As for having his beer in the UK, Williamson said, “I think it is a great thing for Butternuts Beer & Ale. I have for years had requests from UK consumers that have come to New York City and had the Pork Slap in particular and wanted to know if they can get it when they get home.” Williamson said “It was good timing really for me,” he added, noting that he’d talked exporting with other firms, “We will see where the next few years takes us, but I think in general U.S. export of beers, done right, will be a great thing for our industry.”

And while bringing beer to the UK, where in 2014 there were 1,285 breweries—more breweries per person than anywhere in the world, may seem like shipping coals to Newcastle, Schneider says there’s keen interest among British drinkers in American craft beer. “This is an exciting new opportunity.”

Added Euroboozer founder Martyn Railton, who already imports Rogue Ales: “America has some of the most unique craft beers, breweries and beer characters in the world so it’s great to be working with some of the best of them. Our American range has been seeing double digit year-over-year growth and with the trend for American food booming within the pub, restaurant, casual dining, street food and wider foodservice sectors, to use an American saying – I expect all these beers will knock it out of the park!”

The beers being marketed in the UK include:

Harpoon IPA, a 5.9% ABV New England-style brew.

Harpoon UFO, a 4.8% Belgian-style wit.

Bronx Session IPA, a 5.0% ABV brew.

Bronx Rye Pale Ale, a 6.3% brew produced with malted and flaked rye.

Captain Lawrence Freshchester Pale Ale, a 5.5% ABV West Coast-style brew.

Captain Lawrence IPA, a 6.5% brew.

Butternuts Pork Slap Pale Ale, a 4.3% beer brewed with a touch of fresh ginger.

Butternuts Moo Thunder Stout, a 4.9% ABV milk stout that pays tribute to the Butternuts Brewery’s former life as a dairy.

Doc’s Draft Hard Apple Cider, a 5% ABV semi-dry, effervescent cider.

Doc’s Draft Dry Hopped Hard Cider, a 5.5% ABV dry-hopped cider.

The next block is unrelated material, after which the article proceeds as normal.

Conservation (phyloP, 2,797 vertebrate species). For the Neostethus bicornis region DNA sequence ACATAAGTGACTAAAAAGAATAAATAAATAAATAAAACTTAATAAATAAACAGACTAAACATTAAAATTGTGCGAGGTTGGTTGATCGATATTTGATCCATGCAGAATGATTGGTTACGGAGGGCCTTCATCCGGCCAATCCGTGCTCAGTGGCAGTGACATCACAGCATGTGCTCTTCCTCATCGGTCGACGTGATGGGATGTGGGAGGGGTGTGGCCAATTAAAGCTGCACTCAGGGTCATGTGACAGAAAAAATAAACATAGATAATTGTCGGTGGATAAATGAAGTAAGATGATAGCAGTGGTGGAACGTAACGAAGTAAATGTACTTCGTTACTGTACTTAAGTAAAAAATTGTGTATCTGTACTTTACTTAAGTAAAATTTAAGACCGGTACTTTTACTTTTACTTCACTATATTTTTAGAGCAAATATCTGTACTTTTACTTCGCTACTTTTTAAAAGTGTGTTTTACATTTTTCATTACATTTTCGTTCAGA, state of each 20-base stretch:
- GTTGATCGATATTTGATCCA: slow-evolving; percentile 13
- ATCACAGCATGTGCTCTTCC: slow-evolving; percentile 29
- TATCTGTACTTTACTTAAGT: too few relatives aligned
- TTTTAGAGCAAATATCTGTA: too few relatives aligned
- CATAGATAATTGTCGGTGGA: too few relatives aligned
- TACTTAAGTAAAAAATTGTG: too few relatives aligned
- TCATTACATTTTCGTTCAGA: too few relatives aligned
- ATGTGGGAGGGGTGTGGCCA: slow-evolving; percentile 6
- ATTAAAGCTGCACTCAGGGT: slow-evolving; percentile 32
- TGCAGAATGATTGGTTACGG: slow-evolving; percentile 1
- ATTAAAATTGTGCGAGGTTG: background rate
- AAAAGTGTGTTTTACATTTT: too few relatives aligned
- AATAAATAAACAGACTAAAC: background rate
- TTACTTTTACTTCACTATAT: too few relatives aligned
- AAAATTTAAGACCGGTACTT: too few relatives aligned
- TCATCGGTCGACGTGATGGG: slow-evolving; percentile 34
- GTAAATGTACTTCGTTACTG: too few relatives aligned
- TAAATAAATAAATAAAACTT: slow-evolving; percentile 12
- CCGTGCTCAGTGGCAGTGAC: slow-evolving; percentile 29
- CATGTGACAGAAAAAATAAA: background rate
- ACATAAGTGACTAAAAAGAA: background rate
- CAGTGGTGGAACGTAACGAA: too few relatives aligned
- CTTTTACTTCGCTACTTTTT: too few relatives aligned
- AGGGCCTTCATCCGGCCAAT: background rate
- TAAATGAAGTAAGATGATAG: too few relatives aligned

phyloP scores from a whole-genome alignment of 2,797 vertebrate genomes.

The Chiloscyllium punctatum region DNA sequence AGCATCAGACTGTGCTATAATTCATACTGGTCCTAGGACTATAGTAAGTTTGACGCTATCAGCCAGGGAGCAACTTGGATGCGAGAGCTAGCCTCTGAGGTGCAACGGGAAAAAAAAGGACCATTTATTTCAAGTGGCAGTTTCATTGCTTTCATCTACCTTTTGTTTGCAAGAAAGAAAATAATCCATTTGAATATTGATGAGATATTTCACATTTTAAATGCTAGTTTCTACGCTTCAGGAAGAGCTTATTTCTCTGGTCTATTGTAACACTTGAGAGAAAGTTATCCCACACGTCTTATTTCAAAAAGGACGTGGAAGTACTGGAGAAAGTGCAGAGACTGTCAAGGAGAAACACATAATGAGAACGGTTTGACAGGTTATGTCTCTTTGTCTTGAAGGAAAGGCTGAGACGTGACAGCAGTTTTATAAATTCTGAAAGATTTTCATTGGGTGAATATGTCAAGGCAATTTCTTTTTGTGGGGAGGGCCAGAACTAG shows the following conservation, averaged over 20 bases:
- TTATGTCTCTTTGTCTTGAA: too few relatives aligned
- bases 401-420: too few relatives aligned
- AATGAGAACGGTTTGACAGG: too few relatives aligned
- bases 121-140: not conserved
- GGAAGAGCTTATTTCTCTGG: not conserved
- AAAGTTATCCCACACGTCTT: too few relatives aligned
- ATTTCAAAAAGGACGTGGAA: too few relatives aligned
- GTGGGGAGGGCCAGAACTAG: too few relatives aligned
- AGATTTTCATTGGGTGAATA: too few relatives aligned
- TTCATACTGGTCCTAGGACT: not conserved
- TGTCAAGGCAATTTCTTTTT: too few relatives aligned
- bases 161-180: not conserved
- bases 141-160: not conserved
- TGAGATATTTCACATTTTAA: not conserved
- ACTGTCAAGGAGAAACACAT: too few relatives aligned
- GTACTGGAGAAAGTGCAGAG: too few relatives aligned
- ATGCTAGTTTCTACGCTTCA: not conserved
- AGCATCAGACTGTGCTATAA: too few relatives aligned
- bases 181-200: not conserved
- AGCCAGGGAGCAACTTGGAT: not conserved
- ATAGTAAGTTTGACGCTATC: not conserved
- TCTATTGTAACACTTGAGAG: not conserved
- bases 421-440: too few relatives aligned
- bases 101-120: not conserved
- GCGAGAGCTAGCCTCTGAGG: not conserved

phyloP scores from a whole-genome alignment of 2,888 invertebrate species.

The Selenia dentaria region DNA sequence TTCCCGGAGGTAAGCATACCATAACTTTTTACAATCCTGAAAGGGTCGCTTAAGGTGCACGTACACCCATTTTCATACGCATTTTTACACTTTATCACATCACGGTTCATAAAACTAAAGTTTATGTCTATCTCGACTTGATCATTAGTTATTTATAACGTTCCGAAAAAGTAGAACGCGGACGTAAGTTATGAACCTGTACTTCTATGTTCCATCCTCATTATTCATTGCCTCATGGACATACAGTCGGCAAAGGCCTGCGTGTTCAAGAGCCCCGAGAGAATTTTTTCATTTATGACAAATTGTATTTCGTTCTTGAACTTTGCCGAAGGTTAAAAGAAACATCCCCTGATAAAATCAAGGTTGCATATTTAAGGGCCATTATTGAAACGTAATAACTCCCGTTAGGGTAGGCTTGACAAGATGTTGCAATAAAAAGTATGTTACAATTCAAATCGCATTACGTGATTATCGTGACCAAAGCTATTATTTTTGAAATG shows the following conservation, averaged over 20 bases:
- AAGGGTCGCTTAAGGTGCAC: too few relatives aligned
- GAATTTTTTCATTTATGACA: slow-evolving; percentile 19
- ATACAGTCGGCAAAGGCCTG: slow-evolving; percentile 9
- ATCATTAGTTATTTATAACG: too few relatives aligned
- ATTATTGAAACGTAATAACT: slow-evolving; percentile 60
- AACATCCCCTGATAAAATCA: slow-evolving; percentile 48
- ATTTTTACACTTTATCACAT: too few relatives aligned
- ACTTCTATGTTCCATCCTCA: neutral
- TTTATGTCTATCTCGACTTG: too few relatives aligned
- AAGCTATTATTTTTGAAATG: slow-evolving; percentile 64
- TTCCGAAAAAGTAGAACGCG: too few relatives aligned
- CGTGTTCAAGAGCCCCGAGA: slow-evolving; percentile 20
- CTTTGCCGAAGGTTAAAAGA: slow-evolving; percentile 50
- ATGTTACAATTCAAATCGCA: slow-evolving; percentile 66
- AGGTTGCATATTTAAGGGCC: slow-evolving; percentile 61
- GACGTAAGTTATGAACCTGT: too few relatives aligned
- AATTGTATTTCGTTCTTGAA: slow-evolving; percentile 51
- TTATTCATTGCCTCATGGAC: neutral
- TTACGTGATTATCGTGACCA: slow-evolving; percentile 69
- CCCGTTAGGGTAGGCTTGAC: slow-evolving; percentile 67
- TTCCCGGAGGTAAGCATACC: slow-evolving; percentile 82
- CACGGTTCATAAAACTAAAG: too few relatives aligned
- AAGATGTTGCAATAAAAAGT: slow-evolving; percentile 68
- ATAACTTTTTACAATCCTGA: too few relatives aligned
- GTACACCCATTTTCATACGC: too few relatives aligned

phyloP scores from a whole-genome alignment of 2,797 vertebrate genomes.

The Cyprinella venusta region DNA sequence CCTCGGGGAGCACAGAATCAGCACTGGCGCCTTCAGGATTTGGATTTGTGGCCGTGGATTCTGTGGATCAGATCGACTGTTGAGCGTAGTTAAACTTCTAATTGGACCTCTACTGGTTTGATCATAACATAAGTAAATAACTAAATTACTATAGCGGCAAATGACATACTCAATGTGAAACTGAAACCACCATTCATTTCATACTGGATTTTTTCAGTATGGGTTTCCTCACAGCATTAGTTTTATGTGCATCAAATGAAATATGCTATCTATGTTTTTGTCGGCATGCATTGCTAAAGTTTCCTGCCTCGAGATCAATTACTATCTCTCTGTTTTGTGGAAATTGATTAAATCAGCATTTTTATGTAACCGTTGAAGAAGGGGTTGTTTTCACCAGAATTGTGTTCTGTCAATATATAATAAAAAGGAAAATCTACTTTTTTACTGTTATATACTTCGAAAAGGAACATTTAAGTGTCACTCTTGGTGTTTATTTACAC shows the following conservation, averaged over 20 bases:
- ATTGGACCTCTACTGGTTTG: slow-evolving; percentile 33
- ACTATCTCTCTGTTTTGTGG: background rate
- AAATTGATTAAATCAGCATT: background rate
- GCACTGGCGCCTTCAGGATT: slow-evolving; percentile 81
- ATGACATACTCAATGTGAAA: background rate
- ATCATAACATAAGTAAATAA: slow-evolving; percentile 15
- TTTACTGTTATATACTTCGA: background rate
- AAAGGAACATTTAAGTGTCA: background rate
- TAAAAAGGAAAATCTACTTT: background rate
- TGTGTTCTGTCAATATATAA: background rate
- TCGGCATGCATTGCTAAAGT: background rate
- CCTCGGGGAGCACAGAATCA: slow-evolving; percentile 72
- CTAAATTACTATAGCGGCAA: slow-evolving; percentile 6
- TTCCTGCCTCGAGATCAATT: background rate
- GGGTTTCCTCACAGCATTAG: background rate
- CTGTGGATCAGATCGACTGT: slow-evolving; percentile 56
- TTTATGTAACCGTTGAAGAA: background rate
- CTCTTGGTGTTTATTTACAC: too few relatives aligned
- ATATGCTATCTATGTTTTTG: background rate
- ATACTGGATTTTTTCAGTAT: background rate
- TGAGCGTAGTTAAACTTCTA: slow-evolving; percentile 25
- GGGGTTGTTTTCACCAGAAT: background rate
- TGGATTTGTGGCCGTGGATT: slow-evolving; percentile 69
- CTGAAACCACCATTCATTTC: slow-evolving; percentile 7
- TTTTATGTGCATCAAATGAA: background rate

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Pour the Core Cider Festival: Tasting the tart, the sweet and the unusual


The scene at Pour the Core Festival at Peconic Bay Winery

Pour the Core, the cider fest at Peconic Bay Winery, couldn’t have been better. The sky was blue, the temperatures comfortable and the ciders plentiful.

Some 700 people attended this first-ever cider festival on the Long Island’s North Fork on Oct. 20 and some 26 producers poured almost 50 different ciders. Also, there were wines from the festival’s host and beers from five brewers, food from Riverhead’s Maple Tree BBQ and well as t-shirt purveyors and, gasp, a cigar seller (those fumes overwhelmed the delicate apple scents of ciders being poured too near).

Pouring True Believer Cider at Pour the Core.

For me, this event was about cider. Many producers offered fruit and spice flavored cider variations, but purist that I am, I shunned most them.

The choices included a dozen from New York, others from New Hampshire, Vermont, California and Oregon, a handful from England and one from Spain. Alas, none of the wonderful farmhouse ciders of Normandy, France, were to be found.

Still, there were many wonderful ciders to taste. Ciders made from eating apples, ciders from cider-specifc apples (such as crab apples), single varietal ciders and blends. There were ciders almost as full bodied as some beers and, regrettably, some that were little more than flavored water. There were ciders fermented with cider yeast, Champagne yeast, and even ciders produced using Irish Stout and Belgian Trappist ale yeasts. There were apple ciders, pear ciders (called perry in England), ciders made from concentrated apple juice with added water, and some with added malic acid and sugar and other sweeteners. Lord knows why. And, yes, a hopped cider.